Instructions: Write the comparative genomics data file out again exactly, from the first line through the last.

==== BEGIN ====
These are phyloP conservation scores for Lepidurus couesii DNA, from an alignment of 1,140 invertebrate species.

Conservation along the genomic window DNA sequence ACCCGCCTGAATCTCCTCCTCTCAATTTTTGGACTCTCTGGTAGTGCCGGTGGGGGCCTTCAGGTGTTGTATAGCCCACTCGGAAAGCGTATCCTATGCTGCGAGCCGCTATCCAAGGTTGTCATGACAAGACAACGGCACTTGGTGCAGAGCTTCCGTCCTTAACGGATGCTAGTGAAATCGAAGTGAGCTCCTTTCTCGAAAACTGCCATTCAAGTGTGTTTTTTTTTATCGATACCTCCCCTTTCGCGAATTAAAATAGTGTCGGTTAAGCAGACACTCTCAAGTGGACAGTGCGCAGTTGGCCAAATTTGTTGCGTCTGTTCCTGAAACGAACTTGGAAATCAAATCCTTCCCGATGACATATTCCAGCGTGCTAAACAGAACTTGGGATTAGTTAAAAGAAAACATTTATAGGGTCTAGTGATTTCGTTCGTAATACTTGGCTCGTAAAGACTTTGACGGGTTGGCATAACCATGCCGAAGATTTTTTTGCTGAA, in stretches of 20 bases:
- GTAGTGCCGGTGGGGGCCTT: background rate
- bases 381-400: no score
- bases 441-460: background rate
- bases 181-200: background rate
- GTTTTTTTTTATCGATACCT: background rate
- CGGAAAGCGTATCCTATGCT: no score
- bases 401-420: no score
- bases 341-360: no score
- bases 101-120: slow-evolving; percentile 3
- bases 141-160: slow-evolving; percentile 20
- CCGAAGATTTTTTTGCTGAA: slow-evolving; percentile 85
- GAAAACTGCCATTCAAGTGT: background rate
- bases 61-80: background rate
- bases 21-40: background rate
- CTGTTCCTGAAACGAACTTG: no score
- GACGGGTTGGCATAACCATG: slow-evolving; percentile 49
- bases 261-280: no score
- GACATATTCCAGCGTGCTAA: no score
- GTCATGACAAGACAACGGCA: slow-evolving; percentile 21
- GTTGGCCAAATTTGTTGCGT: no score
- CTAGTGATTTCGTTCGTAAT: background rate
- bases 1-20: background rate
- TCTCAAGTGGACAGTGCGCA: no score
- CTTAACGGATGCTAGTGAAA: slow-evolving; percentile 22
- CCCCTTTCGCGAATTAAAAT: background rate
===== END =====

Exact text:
These are phyloP conservation scores for Lepidurus couesii DNA, from an alignment of 1,140 invertebrate species.

Conservation along the genomic window DNA sequence ACCCGCCTGAATCTCCTCCTCTCAATTTTTGGACTCTCTGGTAGTGCCGGTGGGGGCCTTCAGGTGTTGTATAGCCCACTCGGAAAGCGTATCCTATGCTGCGAGCCGCTATCCAAGGTTGTCATGACAAGACAACGGCACTTGGTGCAGAGCTTCCGTCCTTAACGGATGCTAGTGAAATCGAAGTGAGCTCCTTTCTCGAAAACTGCCATTCAAGTGTGTTTTTTTTTATCGATACCTCCCCTTTCGCGAATTAAAATAGTGTCGGTTAAGCAGACACTCTCAAGTGGACAGTGCGCAGTTGGCCAAATTTGTTGCGTCTGTTCCTGAAACGAACTTGGAAATCAAATCCTTCCCGATGACATATTCCAGCGTGCTAAACAGAACTTGGGATTAGTTAAAAGAAAACATTTATAGGGTCTAGTGATTTCGTTCGTAATACTTGGCTCGTAAAGACTTTGACGGGTTGGCATAACCATGCCGAAGATTTTTTTGCTGAA, in stretches of 20 bases:
- GTAGTGCCGGTGGGGGCCTT: background rate
- bases 381-400: no score
- bases 441-460: background rate
- bases 181-200: background rate
- GTTTTTTTTTATCGATACCT: background rate
- CGGAAAGCGTATCCTATGCT: no score
- bases 401-420: no score
- bases 341-360: no score
- bases 101-120: slow-evolving; percentile 3
- bases 141-160: slow-evolving; percentile 20
- CCGAAGATTTTTTTGCTGAA: slow-evolving; percentile 85
- GAAAACTGCCATTCAAGTGT: background rate
- bases 61-80: background rate
- bases 21-40: background rate
- CTGTTCCTGAAACGAACTTG: no score
- GACGGGTTGGCATAACCATG: slow-evolving; percentile 49
- bases 261-280: no score
- GACATATTCCAGCGTGCTAA: no score
- GTCATGACAAGACAACGGCA: slow-evolving; percentile 21
- GTTGGCCAAATTTGTTGCGT: no score
- CTAGTGATTTCGTTCGTAAT: background rate
- bases 1-20: background rate
- TCTCAAGTGGACAGTGCGCA: no score
- CTTAACGGATGCTAGTGAAA: slow-evolving; percentile 22
- CCCCTTTCGCGAATTAAAAT: background rate